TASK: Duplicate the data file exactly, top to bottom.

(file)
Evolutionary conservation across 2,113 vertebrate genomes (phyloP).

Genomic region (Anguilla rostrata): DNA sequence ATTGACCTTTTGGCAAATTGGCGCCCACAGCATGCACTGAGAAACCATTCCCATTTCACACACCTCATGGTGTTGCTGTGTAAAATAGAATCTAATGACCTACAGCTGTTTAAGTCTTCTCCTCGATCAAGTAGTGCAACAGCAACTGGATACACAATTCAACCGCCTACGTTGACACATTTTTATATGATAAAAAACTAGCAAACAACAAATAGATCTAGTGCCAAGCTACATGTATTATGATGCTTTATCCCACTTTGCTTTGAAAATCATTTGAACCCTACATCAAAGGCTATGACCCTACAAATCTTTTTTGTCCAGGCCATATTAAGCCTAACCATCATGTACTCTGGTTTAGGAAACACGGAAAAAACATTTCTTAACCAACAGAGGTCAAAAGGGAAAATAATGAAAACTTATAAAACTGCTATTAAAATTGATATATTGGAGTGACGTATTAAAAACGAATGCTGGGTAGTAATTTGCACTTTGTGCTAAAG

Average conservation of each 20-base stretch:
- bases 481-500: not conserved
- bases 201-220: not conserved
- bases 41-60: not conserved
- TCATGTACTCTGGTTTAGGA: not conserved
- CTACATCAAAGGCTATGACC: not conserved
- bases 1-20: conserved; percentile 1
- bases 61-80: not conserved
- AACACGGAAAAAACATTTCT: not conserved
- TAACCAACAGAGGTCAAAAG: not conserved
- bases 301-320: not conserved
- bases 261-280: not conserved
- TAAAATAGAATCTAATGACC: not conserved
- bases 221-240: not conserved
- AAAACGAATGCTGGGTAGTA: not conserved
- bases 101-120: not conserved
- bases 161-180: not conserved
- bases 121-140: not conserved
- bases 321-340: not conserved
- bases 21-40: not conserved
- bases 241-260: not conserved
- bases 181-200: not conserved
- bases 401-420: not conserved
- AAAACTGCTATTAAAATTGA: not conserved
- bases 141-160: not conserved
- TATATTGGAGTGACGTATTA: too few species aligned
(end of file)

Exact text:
Evolutionary conservation across 2,113 vertebrate genomes (phyloP).

Genomic region (Anguilla rostrata): DNA sequence ATTGACCTTTTGGCAAATTGGCGCCCACAGCATGCACTGAGAAACCATTCCCATTTCACACACCTCATGGTGTTGCTGTGTAAAATAGAATCTAATGACCTACAGCTGTTTAAGTCTTCTCCTCGATCAAGTAGTGCAACAGCAACTGGATACACAATTCAACCGCCTACGTTGACACATTTTTATATGATAAAAAACTAGCAAACAACAAATAGATCTAGTGCCAAGCTACATGTATTATGATGCTTTATCCCACTTTGCTTTGAAAATCATTTGAACCCTACATCAAAGGCTATGACCCTACAAATCTTTTTTGTCCAGGCCATATTAAGCCTAACCATCATGTACTCTGGTTTAGGAAACACGGAAAAAACATTTCTTAACCAACAGAGGTCAAAAGGGAAAATAATGAAAACTTATAAAACTGCTATTAAAATTGATATATTGGAGTGACGTATTAAAAACGAATGCTGGGTAGTAATTTGCACTTTGTGCTAAAG

Average conservation of each 20-base stretch:
- bases 481-500: not conserved
- bases 201-220: not conserved
- bases 41-60: not conserved
- TCATGTACTCTGGTTTAGGA: not conserved
- CTACATCAAAGGCTATGACC: not conserved
- bases 1-20: conserved; percentile 1
- bases 61-80: not conserved
- AACACGGAAAAAACATTTCT: not conserved
- TAACCAACAGAGGTCAAAAG: not conserved
- bases 301-320: not conserved
- bases 261-280: not conserved
- TAAAATAGAATCTAATGACC: not conserved
- bases 221-240: not conserved
- AAAACGAATGCTGGGTAGTA: not conserved
- bases 101-120: not conserved
- bases 161-180: not conserved
- bases 121-140: not conserved
- bases 321-340: not conserved
- bases 21-40: not conserved
- bases 241-260: not conserved
- bases 181-200: not conserved
- bases 401-420: not conserved
- AAAACTGCTATTAAAATTGA: not conserved
- bases 141-160: not conserved
- TATATTGGAGTGACGTATTA: too few species aligned